Network Report

11/8/18

The future of key provisions of the Affordable Care Act (ACA) and Medicaid expansion have both become important issues in campaigns throughout the country. Women’s access to reproductive health services is also in question and candidates in some races have voiced support for efforts to exclude Planned Parenthood from receiving Medicaid reimbursements. Join us for a discussion of the midterm election results and their potential impact on these important public health issues.


    

Law and Policy Perspectives:

Driver's License Suspensions and Health

Many states allow for license suspension as a punishment for non-payment of fees and fines related to traffic offenses. These suspensions often have significant public health impacts, some of which seem obvious—people need transportation to access medical care and medicines, which of course, has an effect on public health. But a closer look reveals a plethora of other negative consequences that impact public health.  


  

Resources:

50 State Survey: State Lead Testing Policies for Children Not Enrolled in Medicaid

Currently, 20 jurisdictions have mandatory lead testing laws for children outside of the Medicaid program. There are three major categories of testing requirements: universal testing, targeted testing and hybrid testing. Eight jurisdictions have universal testing requirements, seven states have targeted testing requirements, and five have hybrid policies. This survey summarizes lead testing requirements in each state across the country.


  

Legal Technical Assistance Highlight:

State Immunization and Lead Level Screening Requirements

A requester contacted the Network for information regarding which states allow religious exemptions to school immunization requirements and which states have blood lead level screening requirements. Surveys of states’ laws, from both the Network and other sources, detail policies currently in effect across the U.S.

Worth Sharing:

Data Sharing and the Law: Deep Dive on Consent

Data sharing initiatives can be hyperlocal, but they are all subject to the same federal laws regarding privacy and consent. Working through Data Sharing Consent or Release of Information forms can be almost frightening in this highly regulated landscape. During a Deep Dive workshop at the 2018 All In: Data for Community Health National Meeting, attorneys from the Network for Public Health Law explored when consent may or may not be the key to sharing data and how policies and regulations governing health care, education, and behavioral health data like HIPAA, FERPA, and 42 CFR Part 2 impact consent.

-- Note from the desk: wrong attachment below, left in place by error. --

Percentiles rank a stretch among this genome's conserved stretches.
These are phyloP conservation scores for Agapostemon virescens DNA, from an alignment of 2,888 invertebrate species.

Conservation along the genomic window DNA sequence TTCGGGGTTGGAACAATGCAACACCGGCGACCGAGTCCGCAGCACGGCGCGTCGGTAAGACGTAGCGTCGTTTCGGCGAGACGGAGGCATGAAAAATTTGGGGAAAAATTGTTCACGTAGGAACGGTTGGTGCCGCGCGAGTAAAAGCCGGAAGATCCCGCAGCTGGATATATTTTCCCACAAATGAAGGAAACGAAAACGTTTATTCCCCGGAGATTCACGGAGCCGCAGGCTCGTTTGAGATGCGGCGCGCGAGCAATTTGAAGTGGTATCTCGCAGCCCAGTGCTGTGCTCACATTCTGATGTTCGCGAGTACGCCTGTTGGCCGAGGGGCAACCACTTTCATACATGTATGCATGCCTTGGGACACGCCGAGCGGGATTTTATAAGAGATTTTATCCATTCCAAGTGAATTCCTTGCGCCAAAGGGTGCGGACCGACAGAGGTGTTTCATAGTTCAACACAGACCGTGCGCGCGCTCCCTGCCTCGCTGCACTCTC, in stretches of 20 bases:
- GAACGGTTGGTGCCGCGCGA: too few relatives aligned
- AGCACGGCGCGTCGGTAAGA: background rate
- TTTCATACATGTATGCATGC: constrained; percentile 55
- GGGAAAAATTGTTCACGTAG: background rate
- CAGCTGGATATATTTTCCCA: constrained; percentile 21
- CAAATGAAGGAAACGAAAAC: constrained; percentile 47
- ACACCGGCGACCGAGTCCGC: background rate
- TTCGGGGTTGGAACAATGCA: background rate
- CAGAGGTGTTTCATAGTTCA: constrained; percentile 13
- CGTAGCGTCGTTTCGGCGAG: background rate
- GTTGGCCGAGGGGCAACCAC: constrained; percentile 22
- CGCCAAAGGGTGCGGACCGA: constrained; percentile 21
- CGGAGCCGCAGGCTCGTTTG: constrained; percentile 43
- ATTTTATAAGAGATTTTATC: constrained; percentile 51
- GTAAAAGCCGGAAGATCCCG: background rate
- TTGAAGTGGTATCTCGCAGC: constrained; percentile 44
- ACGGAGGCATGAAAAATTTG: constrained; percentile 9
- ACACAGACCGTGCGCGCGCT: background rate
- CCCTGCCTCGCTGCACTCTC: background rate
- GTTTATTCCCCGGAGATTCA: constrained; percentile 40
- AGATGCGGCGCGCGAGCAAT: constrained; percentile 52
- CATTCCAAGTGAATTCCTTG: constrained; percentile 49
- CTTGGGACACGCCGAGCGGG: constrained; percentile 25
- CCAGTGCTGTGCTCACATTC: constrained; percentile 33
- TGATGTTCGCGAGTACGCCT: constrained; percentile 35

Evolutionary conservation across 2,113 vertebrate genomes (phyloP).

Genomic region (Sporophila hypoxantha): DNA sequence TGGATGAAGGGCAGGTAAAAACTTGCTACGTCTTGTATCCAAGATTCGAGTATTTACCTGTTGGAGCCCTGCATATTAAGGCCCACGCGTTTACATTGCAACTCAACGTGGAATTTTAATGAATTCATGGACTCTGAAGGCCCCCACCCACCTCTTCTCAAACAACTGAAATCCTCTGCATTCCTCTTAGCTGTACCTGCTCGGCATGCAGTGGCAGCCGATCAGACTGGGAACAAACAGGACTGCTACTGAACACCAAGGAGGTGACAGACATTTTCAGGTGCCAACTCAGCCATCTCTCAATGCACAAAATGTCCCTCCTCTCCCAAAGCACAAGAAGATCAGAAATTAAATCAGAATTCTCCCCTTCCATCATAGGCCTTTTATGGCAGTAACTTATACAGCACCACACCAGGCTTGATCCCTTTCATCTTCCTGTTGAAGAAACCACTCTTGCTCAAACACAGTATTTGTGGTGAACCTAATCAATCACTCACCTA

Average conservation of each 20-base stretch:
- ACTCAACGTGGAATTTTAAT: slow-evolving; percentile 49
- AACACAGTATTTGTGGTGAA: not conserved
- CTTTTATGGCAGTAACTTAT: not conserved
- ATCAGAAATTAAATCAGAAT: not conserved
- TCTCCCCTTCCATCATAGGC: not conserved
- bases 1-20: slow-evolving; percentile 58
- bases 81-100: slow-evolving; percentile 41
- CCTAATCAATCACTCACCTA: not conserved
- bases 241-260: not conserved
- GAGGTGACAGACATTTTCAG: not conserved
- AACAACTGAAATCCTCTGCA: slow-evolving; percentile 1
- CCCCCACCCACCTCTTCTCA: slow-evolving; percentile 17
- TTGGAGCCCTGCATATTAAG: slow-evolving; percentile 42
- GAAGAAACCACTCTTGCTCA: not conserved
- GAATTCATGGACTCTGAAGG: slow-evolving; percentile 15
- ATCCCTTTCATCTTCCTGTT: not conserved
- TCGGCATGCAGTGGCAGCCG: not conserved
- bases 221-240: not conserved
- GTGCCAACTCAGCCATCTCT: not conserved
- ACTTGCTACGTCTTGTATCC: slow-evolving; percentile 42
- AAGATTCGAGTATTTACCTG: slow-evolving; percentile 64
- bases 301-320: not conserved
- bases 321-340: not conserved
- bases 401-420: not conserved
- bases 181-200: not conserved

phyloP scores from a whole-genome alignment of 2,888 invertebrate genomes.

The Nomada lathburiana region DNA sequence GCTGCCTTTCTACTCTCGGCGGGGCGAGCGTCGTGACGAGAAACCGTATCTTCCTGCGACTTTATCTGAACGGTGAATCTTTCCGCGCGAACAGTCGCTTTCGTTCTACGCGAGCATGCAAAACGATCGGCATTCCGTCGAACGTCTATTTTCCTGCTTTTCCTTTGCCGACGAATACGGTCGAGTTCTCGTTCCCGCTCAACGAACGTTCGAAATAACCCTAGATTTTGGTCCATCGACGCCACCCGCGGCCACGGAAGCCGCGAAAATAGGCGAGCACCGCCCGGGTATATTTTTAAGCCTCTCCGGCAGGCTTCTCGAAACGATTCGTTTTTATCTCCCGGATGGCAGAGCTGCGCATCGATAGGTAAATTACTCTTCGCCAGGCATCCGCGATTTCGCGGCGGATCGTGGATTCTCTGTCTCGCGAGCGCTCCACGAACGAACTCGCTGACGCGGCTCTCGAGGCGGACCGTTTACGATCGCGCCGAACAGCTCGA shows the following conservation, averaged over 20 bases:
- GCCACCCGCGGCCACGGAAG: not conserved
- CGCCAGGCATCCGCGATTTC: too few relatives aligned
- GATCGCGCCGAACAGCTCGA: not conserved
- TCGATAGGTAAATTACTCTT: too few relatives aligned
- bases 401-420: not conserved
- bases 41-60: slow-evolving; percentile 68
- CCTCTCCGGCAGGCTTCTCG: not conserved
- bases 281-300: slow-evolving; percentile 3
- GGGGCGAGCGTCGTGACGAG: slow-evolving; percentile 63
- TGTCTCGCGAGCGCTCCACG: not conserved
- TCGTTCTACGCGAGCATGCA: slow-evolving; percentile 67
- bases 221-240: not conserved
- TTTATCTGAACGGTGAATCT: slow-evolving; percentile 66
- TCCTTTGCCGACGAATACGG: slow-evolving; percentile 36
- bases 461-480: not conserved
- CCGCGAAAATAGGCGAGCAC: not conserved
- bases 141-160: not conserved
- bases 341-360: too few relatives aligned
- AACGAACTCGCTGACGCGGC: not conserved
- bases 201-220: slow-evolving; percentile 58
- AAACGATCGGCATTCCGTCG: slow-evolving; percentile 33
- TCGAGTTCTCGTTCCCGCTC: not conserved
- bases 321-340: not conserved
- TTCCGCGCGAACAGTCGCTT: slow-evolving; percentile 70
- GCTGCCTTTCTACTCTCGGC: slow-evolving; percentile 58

CDC Externships in Public Health Law

CDC’s Public Health Law Program (PHLP) offers externships in public health law, tribal public health law, and public health administration and communications. The externships consist of nine to 14 weeks of professional work experience with PHLP in Atlanta, Georgia. With rolling start and completion dates during the academic year, unpaid externships must qualify for academic credit as authorized by law and public health schools. Applications for summer 2019 positions are due by January 31, 2019.

Policy Surveillance Summer Institute 2019

Registration opens January, 2019 for the Policy Surveillance Program’s 2019 Summer Institute, June 6-7, 2019. The Institute will teach policy surveillance methods during a two-day intensive training at Temple University in Philadelphia. Policy surveillance tracks public health laws and policies over time and across jurisdictions, using a rigorous scientific process to create data for evaluation and empirical research. 


Thank You!
Your interest in the work of the Network is important. Together, we can advance law as a tool to improve public health. Please forward the Report and encourage others to join the Network!

The Network for Public Health Law provides information and technical assistance on issues related to public health. The legal information and assistance provided in this document does not constitute legal advice or legal representation. For legal advice, readers should consult a lawyer in their state.